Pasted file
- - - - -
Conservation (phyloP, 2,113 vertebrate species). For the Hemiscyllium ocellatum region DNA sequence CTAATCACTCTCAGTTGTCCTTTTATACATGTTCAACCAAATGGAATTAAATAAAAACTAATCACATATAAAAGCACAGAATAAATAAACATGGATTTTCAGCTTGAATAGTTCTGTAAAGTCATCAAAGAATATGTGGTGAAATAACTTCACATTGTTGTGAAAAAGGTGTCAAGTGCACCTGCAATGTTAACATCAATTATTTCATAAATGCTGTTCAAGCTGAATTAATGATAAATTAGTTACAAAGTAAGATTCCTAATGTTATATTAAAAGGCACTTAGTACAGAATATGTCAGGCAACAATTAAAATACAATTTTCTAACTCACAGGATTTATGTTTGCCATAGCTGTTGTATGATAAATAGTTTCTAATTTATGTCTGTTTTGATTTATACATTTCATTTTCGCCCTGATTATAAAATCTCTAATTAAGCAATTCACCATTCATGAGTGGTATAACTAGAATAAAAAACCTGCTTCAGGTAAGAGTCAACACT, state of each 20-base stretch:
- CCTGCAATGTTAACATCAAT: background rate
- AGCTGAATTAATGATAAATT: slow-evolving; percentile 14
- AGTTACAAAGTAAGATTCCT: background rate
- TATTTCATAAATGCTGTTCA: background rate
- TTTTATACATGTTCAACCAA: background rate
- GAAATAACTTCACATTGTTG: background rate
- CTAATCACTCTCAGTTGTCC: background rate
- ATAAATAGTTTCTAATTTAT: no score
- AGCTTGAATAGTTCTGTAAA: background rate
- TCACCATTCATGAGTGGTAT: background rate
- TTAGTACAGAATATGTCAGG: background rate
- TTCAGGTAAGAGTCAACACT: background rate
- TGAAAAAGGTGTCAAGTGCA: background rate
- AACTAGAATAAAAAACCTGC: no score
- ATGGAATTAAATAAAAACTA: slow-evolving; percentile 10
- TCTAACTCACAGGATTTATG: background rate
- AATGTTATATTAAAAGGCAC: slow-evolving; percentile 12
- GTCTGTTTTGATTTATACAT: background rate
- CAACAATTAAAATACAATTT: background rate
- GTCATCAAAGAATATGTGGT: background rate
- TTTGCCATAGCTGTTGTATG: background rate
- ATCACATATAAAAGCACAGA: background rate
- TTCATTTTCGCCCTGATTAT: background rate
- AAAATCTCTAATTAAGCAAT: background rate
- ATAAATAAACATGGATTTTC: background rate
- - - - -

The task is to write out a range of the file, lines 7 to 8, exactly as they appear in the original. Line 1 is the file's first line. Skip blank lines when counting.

- GAAATAACTTCACATTGTTG: background rate
- CTAATCACTCTCAGTTGTCC: background rate